radical art/work: meet graphic designer + We The Postcard creator Brooke Forry


Welcome to our latest edition of radical art/work!

May is finally HERE; life is all peonies and gardens and tick-warnings, so spring feels like it's finally turned a corner. (Snowpants: there's no going back, my friends.) The newfound sun is just enough to pull me away from my Mueller-focused Twitter feed and out onto the hiking trails.

Between Kanye and the #WHCD, this week's news onslaught just keeps churning. I think most of us who despair about the current state of the government also feel pretty powerless to change it. I know I do.

The sometimes-disenchanting reality is, I'm not an elected official or a lobbyist or anything else that feels remotely influential; I'm just a pissed-off lady who wakes up everyday and reads the news and practices (and fails, and practices again) having compassion for Paul Ryan and Sean Hannity and the NRA and tries not to let that political anger spill over too much into the rest of my life. How much can I really do to change things, other than tritely sending a clear, peaceful heart/mind out into the world?

But now and then someone reminds me that we can all do what we can, where we are, using what we've got — whether that's in Washington, DC or Wahoo, Nebraska.

So today I'm delighted to introduce you to an artist who's found a wonderful way to use her unique gifts to add something tangible to the #Resistance.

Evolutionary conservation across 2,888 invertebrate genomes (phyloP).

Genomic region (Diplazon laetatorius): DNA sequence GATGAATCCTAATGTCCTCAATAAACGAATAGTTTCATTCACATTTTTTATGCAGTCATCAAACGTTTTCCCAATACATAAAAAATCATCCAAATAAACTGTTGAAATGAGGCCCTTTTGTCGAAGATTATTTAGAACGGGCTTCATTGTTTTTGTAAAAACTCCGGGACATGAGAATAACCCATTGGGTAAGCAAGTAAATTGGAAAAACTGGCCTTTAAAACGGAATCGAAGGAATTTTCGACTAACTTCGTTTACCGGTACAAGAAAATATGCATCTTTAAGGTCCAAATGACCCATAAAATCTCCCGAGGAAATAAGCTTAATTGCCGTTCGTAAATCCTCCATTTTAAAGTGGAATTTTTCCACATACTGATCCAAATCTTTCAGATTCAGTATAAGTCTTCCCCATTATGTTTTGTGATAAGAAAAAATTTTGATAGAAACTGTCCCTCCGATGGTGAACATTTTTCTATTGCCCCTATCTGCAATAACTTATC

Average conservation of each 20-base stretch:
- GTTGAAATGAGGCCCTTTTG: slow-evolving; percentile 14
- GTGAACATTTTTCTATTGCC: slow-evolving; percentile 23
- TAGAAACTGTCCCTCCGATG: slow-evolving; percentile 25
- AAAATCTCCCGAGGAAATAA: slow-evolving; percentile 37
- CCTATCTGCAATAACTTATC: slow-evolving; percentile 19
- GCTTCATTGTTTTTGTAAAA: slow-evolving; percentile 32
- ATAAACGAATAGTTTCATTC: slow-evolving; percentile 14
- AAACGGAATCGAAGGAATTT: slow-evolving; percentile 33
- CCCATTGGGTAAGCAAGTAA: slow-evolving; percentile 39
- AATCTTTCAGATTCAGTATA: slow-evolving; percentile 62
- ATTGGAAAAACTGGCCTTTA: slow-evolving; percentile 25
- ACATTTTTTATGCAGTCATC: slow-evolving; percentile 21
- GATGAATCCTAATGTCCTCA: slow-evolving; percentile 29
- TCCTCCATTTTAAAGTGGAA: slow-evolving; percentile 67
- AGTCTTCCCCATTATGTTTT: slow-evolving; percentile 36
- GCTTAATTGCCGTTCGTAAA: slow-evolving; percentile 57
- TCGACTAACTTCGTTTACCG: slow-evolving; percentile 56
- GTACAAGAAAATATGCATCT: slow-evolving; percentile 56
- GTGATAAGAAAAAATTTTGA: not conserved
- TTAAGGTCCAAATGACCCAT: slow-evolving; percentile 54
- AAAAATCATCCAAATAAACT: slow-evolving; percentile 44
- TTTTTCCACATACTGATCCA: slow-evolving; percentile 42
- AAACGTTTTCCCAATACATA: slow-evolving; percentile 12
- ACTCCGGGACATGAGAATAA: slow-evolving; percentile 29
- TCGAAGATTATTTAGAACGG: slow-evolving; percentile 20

Meet Brooke Forry.

Last year, Brooke and her graphic design colleagues over at Curious and Co. created a set of patriotic postcards called We The Postcard to make it easy to contact your representatives and tell them what's going on is effed up and you're not going to stand for it.

Not only are the postcards clever and smart, they're also really damn beautiful. Even better, Brooke and her colleagues donate 50% of the proceeds to progressive non-profits. LOVE.

What a perfect example of someone who's channeled her artistic skillset and her political passion into a project that really gets sh*t done. 

Read on for more.




Name:
Brooke Forry

What's your medium? 
Graphic design

What's your latest project? 
In February 2017, feeling frustrated with the state of our country and its political climate, my Curious & Co. business partners and I launched a passion project called We the Postcard, a line of patriotic postcards created to encourage Americans to reach out to elected representatives and take an active part in our government. There are 10 designs, sold in 10-packs of individual designs or a Melting Pot Variety Pack that features one of each design. Each pack includes a brief guide on how to write to representatives, since it can feel a bit intimidating and daunting. We donate 50% of the proceeds to three organizations we care about: ACLU, NRDC, and Americans for the Arts.

Who's your target audience? 
Anyone who feels dismayed at the current state of our nation and its government, and wants to make a difference. Activism doesn’t have to be complicated; small gestures and efforts can add up and go a long way, so sending postcards is a great way to begin.

Three key words that shape your art/work: 
Color
Typography
Impact

Who or what introduced you to this medium? 
I grew up in an artistic environment with a mother who was an elementary art teacher, so pursuing a career in the arts was just something I always knew I would do. I discovered how much I enjoyed graphic design when I was on the yearbook staff in high school, and channeled that into a Visual Communications: Graphic Design major in college.

Where do you live and how does your home town/region affect your art/work?